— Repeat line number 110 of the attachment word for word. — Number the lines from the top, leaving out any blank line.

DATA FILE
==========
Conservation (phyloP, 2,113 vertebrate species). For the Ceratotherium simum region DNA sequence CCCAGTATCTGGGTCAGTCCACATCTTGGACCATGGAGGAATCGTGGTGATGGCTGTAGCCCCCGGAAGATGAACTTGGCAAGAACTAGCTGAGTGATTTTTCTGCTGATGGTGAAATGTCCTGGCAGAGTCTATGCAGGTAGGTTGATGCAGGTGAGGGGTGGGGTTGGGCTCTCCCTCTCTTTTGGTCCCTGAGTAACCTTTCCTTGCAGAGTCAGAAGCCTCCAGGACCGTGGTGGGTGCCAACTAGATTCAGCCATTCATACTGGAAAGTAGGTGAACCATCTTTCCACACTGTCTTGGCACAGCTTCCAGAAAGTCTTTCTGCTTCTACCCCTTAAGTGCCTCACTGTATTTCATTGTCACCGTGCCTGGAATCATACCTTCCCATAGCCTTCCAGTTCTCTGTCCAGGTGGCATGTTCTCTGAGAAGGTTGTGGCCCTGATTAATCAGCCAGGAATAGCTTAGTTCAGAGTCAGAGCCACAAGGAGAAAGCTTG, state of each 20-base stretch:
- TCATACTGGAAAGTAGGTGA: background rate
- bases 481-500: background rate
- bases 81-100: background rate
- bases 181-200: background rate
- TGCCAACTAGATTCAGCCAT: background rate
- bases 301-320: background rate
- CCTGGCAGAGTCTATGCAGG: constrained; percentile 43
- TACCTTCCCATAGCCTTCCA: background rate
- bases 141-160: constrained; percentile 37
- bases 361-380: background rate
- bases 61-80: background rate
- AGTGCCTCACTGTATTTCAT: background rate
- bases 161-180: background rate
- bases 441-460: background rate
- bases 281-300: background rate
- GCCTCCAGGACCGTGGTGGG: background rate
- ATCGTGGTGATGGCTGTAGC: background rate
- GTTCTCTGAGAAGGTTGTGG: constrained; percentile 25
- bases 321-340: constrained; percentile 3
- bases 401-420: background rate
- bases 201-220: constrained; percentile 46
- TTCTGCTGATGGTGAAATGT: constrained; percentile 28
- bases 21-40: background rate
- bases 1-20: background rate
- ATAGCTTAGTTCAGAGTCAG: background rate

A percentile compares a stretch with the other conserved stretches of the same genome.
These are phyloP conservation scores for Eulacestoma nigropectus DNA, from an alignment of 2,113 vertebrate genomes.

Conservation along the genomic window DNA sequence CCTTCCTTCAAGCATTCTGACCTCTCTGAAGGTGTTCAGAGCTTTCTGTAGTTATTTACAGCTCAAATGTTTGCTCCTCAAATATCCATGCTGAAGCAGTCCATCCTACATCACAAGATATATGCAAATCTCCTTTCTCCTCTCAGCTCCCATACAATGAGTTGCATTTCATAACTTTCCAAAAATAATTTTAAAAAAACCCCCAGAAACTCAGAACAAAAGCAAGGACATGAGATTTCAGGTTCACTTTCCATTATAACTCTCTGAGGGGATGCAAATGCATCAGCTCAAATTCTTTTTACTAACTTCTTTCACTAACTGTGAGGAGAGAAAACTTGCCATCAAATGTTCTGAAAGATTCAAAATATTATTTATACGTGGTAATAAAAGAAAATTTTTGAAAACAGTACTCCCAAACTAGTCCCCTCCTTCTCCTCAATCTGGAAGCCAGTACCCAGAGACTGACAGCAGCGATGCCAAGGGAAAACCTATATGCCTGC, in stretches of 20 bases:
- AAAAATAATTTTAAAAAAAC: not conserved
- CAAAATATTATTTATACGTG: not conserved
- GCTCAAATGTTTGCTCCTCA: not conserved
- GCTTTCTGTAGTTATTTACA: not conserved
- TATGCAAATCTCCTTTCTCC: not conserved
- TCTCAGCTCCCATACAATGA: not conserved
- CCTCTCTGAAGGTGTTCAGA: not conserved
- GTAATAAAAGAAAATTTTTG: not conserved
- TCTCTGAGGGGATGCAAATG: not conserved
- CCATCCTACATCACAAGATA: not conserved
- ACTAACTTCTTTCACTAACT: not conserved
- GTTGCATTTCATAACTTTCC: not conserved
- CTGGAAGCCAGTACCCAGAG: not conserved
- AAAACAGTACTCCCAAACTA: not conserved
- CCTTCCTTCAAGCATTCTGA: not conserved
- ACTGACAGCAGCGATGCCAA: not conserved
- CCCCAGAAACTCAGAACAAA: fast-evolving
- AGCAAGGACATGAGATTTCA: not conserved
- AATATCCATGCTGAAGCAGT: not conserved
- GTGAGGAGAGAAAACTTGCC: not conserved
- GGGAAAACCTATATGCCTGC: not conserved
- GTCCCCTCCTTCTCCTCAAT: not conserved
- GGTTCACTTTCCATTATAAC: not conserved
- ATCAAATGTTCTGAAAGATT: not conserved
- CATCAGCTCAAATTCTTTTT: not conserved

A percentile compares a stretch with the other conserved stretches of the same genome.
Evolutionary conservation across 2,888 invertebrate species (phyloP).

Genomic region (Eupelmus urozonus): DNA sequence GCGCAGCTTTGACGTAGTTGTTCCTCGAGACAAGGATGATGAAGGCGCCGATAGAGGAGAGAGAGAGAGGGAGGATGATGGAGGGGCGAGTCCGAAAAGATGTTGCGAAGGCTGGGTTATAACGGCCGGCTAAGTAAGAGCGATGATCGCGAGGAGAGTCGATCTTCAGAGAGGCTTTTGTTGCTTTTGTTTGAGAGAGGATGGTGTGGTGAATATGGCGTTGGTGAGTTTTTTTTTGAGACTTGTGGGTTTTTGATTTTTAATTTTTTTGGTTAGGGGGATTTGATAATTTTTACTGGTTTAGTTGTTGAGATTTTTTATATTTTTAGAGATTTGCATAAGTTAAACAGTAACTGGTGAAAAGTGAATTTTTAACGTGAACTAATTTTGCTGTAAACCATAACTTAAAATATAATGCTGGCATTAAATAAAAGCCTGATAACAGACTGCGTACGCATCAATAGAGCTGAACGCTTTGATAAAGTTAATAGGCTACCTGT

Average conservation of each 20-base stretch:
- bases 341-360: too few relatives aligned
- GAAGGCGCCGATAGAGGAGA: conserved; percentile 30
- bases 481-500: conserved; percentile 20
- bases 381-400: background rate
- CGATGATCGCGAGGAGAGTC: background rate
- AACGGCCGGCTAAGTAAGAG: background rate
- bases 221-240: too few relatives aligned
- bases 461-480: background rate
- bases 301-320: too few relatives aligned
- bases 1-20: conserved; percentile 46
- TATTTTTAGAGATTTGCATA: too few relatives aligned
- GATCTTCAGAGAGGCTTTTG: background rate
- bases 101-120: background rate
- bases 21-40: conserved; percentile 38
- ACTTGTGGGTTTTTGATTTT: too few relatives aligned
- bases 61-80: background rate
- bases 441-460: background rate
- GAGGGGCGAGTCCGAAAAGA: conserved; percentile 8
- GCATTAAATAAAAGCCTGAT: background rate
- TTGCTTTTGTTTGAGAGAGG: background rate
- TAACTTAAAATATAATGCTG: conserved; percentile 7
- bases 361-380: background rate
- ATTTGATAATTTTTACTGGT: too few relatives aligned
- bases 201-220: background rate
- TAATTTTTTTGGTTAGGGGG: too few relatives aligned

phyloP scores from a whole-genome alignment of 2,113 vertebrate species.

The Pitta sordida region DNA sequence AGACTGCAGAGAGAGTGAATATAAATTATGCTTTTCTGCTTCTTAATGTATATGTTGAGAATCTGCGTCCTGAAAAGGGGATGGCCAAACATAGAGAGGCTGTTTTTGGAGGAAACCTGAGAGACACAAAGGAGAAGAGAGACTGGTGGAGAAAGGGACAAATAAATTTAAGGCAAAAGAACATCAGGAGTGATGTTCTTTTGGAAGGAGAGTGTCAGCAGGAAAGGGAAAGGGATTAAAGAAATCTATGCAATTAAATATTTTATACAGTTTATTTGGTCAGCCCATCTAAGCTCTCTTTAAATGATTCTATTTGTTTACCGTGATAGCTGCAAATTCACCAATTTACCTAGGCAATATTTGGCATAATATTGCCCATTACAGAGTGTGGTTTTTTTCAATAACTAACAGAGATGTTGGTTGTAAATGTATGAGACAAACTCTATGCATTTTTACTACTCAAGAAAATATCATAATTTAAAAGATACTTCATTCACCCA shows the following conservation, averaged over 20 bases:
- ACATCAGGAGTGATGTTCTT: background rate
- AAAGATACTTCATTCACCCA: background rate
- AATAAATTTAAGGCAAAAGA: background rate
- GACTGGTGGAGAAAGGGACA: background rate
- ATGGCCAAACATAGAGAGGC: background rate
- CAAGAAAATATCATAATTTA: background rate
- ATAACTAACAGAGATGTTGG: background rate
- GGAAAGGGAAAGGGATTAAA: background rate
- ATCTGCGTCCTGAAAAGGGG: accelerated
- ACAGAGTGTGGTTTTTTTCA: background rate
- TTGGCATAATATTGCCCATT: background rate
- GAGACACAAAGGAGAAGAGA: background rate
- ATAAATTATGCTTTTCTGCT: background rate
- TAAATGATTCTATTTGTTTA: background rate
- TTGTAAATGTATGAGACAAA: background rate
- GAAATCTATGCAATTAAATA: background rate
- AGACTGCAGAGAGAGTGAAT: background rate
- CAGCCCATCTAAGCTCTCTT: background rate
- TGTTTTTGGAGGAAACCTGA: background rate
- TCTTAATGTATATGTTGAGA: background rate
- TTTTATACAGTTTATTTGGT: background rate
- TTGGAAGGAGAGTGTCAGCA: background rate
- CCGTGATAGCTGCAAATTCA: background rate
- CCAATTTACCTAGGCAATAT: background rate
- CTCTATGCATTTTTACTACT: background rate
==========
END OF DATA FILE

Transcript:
- CTCTATGCATTTTTACTACT: background rate